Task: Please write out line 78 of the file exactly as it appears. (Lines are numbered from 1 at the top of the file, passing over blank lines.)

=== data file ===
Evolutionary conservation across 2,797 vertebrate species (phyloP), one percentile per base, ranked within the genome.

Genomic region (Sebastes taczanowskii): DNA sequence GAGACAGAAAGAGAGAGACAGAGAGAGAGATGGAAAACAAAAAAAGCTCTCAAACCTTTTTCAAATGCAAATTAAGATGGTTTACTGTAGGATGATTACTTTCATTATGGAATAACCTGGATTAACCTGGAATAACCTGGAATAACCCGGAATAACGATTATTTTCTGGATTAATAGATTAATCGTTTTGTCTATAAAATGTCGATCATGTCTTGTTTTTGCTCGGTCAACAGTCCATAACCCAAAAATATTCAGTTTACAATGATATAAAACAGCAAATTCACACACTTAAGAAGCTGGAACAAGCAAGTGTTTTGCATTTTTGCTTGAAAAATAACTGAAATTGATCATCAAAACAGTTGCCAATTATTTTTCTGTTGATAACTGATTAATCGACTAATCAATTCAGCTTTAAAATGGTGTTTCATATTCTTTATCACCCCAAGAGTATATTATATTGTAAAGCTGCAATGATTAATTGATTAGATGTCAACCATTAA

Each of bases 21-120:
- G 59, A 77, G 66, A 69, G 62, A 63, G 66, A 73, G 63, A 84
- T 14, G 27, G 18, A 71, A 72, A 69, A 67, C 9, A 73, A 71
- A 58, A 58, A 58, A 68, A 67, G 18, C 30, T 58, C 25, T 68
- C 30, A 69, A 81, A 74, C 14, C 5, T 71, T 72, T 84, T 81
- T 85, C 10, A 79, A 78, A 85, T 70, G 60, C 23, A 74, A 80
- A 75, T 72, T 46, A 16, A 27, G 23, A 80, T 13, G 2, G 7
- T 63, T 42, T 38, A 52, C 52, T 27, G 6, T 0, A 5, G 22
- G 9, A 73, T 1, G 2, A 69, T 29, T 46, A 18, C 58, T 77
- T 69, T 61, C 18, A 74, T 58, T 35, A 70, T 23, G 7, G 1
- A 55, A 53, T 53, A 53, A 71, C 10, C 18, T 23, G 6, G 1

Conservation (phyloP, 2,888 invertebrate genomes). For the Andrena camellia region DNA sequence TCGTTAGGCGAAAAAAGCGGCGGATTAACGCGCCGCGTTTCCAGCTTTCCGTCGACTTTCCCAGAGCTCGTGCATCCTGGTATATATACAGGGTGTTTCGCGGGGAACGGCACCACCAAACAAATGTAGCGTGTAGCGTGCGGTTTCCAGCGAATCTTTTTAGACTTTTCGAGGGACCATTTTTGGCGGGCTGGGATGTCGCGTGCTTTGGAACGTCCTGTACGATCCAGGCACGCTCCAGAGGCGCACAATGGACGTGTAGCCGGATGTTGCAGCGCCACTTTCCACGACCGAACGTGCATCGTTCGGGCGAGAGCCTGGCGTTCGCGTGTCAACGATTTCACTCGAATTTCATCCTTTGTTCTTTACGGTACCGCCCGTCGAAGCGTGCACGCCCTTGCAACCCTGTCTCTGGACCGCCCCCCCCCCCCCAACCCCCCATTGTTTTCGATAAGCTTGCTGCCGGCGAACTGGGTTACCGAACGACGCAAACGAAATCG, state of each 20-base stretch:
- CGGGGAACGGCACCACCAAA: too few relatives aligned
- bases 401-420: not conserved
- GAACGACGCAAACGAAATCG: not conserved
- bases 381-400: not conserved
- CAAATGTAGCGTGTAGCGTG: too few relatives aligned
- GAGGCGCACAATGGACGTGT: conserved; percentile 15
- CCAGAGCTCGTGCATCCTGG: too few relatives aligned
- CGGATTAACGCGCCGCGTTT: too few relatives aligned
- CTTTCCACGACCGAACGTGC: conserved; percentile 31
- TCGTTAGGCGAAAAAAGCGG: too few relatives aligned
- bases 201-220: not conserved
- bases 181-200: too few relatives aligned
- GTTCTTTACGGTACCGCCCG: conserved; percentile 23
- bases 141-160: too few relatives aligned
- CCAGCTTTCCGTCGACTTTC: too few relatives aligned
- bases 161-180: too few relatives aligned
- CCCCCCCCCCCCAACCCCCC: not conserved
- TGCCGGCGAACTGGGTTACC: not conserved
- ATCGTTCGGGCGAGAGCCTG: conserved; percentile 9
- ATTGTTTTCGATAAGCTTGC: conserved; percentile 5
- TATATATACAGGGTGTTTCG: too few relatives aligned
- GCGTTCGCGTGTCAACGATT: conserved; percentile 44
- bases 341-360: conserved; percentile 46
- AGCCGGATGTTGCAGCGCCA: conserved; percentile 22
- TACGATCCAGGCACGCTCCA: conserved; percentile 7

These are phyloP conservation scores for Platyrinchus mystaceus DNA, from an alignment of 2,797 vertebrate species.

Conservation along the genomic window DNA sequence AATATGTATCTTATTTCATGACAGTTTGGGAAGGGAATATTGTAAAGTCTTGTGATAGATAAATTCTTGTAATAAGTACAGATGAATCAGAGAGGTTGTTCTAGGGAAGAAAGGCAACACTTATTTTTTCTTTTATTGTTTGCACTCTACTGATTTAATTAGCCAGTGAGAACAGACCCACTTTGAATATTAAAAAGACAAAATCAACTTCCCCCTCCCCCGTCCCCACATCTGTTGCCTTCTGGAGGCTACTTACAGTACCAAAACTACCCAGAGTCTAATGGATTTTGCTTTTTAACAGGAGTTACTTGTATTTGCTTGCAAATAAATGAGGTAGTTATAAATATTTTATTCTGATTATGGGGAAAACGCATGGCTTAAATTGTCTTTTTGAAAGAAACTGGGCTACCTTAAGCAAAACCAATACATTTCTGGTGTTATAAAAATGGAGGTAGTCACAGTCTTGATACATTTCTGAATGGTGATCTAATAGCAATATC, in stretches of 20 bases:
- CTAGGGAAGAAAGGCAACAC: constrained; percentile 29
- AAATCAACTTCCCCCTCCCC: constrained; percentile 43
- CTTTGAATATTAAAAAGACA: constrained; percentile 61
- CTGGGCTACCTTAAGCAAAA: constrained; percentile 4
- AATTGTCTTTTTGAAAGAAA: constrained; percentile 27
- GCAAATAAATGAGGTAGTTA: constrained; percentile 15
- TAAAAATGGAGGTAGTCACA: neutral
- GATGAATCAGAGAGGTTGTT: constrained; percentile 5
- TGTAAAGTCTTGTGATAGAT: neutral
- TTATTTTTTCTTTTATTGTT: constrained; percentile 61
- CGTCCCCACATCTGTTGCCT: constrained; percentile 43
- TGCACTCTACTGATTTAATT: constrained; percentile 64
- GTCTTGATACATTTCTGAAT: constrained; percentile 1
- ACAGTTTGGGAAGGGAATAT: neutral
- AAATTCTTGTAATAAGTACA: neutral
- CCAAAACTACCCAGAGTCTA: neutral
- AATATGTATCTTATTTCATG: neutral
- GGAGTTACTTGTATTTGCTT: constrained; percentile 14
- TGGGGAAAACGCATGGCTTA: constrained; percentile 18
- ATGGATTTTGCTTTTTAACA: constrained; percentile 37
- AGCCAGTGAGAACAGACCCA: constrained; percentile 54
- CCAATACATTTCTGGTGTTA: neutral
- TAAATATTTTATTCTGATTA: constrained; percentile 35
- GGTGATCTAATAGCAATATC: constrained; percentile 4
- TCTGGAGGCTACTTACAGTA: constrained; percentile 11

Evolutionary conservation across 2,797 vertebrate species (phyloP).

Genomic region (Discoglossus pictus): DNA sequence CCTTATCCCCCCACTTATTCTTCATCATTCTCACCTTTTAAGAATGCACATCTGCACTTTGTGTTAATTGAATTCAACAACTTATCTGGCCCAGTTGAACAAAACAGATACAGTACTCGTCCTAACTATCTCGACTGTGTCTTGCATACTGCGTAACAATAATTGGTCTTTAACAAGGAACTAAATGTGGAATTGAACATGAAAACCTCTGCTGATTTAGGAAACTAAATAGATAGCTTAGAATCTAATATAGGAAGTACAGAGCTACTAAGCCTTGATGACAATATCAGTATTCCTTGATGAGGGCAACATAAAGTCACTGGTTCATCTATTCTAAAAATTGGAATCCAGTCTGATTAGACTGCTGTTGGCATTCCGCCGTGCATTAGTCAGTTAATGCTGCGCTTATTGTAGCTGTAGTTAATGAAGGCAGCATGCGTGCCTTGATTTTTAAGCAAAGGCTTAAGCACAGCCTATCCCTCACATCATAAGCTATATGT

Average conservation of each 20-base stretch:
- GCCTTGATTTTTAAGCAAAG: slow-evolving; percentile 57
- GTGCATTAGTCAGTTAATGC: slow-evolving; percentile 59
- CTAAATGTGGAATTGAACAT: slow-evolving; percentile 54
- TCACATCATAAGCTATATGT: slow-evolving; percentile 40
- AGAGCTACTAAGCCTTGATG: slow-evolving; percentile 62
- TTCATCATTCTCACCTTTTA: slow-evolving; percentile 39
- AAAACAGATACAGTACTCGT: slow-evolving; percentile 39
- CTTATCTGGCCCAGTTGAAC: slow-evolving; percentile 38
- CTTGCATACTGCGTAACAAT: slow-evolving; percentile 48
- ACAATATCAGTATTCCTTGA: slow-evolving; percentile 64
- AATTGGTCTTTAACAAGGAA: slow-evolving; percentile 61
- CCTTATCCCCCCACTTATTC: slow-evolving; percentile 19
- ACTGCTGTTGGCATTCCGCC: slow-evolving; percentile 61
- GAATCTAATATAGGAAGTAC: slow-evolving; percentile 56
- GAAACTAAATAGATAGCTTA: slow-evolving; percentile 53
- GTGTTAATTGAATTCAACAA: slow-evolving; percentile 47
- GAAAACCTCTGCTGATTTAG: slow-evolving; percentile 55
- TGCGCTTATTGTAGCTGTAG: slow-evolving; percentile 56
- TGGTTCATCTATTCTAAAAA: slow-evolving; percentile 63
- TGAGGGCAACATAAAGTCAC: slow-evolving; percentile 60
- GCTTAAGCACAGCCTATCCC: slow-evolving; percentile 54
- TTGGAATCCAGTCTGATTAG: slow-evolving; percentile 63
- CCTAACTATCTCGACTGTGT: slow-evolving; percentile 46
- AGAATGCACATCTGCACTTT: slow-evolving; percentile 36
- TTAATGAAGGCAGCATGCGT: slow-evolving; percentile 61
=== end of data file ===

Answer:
- CTTGCATACTGCGTAACAAT: slow-evolving; percentile 48